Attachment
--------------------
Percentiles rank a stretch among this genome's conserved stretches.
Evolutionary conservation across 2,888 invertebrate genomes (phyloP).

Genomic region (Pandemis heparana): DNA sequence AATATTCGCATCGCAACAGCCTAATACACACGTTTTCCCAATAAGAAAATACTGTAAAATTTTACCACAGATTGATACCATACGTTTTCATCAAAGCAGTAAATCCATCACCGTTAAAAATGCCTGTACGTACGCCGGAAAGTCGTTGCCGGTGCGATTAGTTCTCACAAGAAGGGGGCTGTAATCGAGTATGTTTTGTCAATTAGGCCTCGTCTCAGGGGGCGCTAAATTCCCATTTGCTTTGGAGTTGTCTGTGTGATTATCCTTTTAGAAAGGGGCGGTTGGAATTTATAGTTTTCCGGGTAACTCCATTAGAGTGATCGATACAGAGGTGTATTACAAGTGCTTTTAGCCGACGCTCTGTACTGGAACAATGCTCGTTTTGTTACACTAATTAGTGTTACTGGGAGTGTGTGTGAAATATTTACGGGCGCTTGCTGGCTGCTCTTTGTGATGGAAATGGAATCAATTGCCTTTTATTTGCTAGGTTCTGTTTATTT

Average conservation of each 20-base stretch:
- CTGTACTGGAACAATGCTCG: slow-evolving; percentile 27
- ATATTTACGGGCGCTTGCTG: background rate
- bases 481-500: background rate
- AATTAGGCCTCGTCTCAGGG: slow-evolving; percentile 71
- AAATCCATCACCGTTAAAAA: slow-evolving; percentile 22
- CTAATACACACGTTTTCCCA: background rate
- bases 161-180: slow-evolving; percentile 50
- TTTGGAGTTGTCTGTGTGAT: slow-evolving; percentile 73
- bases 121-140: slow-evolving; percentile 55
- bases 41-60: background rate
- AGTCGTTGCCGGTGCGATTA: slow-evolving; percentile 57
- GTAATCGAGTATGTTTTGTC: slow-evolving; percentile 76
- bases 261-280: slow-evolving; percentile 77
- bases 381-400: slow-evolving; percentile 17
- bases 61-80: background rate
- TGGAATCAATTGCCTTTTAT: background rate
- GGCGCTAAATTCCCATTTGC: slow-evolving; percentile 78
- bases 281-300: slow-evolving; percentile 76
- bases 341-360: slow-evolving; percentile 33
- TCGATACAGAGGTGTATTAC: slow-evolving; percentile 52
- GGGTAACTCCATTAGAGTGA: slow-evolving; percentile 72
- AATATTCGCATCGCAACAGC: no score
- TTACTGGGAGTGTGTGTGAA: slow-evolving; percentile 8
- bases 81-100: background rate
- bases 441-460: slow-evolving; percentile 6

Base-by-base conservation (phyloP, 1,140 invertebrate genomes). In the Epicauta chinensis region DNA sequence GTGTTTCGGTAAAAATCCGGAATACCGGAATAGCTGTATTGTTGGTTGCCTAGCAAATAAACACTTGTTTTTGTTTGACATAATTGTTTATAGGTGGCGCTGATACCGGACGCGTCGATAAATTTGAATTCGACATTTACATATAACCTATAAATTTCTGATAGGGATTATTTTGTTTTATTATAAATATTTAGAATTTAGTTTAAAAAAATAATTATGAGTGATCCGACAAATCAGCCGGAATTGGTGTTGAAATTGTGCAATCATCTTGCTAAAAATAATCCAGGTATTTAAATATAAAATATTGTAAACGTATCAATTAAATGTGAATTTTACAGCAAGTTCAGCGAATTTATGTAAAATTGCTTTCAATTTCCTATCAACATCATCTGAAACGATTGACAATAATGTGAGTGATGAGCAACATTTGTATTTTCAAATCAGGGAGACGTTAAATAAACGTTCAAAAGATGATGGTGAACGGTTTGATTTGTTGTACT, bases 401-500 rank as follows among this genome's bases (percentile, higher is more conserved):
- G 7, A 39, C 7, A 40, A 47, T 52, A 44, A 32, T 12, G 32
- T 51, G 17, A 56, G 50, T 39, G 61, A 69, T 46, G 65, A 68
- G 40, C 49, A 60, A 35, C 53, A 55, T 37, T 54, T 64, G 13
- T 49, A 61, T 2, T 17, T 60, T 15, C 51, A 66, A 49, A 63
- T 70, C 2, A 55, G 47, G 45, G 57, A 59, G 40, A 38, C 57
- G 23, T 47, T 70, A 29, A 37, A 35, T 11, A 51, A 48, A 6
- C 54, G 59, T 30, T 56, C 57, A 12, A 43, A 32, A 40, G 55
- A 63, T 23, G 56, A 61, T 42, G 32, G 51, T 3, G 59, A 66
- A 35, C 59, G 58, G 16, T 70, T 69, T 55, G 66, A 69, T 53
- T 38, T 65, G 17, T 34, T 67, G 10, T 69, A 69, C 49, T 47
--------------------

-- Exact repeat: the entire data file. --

Percentiles rank a stretch among this genome's conserved stretches.
Evolutionary conservation across 2,888 invertebrate genomes (phyloP).

Genomic region (Pandemis heparana): DNA sequence AATATTCGCATCGCAACAGCCTAATACACACGTTTTCCCAATAAGAAAATACTGTAAAATTTTACCACAGATTGATACCATACGTTTTCATCAAAGCAGTAAATCCATCACCGTTAAAAATGCCTGTACGTACGCCGGAAAGTCGTTGCCGGTGCGATTAGTTCTCACAAGAAGGGGGCTGTAATCGAGTATGTTTTGTCAATTAGGCCTCGTCTCAGGGGGCGCTAAATTCCCATTTGCTTTGGAGTTGTCTGTGTGATTATCCTTTTAGAAAGGGGCGGTTGGAATTTATAGTTTTCCGGGTAACTCCATTAGAGTGATCGATACAGAGGTGTATTACAAGTGCTTTTAGCCGACGCTCTGTACTGGAACAATGCTCGTTTTGTTACACTAATTAGTGTTACTGGGAGTGTGTGTGAAATATTTACGGGCGCTTGCTGGCTGCTCTTTGTGATGGAAATGGAATCAATTGCCTTTTATTTGCTAGGTTCTGTTTATTT

Average conservation of each 20-base stretch:
- CTGTACTGGAACAATGCTCG: slow-evolving; percentile 27
- ATATTTACGGGCGCTTGCTG: background rate
- bases 481-500: background rate
- AATTAGGCCTCGTCTCAGGG: slow-evolving; percentile 71
- AAATCCATCACCGTTAAAAA: slow-evolving; percentile 22
- CTAATACACACGTTTTCCCA: background rate
- bases 161-180: slow-evolving; percentile 50
- TTTGGAGTTGTCTGTGTGAT: slow-evolving; percentile 73
- bases 121-140: slow-evolving; percentile 55
- bases 41-60: background rate
- AGTCGTTGCCGGTGCGATTA: slow-evolving; percentile 57
- GTAATCGAGTATGTTTTGTC: slow-evolving; percentile 76
- bases 261-280: slow-evolving; percentile 77
- bases 381-400: slow-evolving; percentile 17
- bases 61-80: background rate
- TGGAATCAATTGCCTTTTAT: background rate
- GGCGCTAAATTCCCATTTGC: slow-evolving; percentile 78
- bases 281-300: slow-evolving; percentile 76
- bases 341-360: slow-evolving; percentile 33
- TCGATACAGAGGTGTATTAC: slow-evolving; percentile 52
- GGGTAACTCCATTAGAGTGA: slow-evolving; percentile 72
- AATATTCGCATCGCAACAGC: no score
- TTACTGGGAGTGTGTGTGAA: slow-evolving; percentile 8
- bases 81-100: background rate
- bases 441-460: slow-evolving; percentile 6

Base-by-base conservation (phyloP, 1,140 invertebrate genomes). In the Epicauta chinensis region DNA sequence GTGTTTCGGTAAAAATCCGGAATACCGGAATAGCTGTATTGTTGGTTGCCTAGCAAATAAACACTTGTTTTTGTTTGACATAATTGTTTATAGGTGGCGCTGATACCGGACGCGTCGATAAATTTGAATTCGACATTTACATATAACCTATAAATTTCTGATAGGGATTATTTTGTTTTATTATAAATATTTAGAATTTAGTTTAAAAAAATAATTATGAGTGATCCGACAAATCAGCCGGAATTGGTGTTGAAATTGTGCAATCATCTTGCTAAAAATAATCCAGGTATTTAAATATAAAATATTGTAAACGTATCAATTAAATGTGAATTTTACAGCAAGTTCAGCGAATTTATGTAAAATTGCTTTCAATTTCCTATCAACATCATCTGAAACGATTGACAATAATGTGAGTGATGAGCAACATTTGTATTTTCAAATCAGGGAGACGTTAAATAAACGTTCAAAAGATGATGGTGAACGGTTTGATTTGTTGTACT, bases 401-500 rank as follows among this genome's bases (percentile, higher is more conserved):
- G 7, A 39, C 7, A 40, A 47, T 52, A 44, A 32, T 12, G 32
- T 51, G 17, A 56, G 50, T 39, G 61, A 69, T 46, G 65, A 68
- G 40, C 49, A 60, A 35, C 53, A 55, T 37, T 54, T 64, G 13
- T 49, A 61, T 2, T 17, T 60, T 15, C 51, A 66, A 49, A 63
- T 70, C 2, A 55, G 47, G 45, G 57, A 59, G 40, A 38, C 57
- G 23, T 47, T 70, A 29, A 37, A 35, T 11, A 51, A 48, A 6
- C 54, G 59, T 30, T 56, C 57, A 12, A 43, A 32, A 40, G 55
- A 63, T 23, G 56, A 61, T 42, G 32, G 51, T 3, G 59, A 66
- A 35, C 59, G 58, G 16, T 70, T 69, T 55, G 66, A 69, T 53
- T 38, T 65, G 17, T 34, T 67, G 10, T 69, A 69, C 49, T 47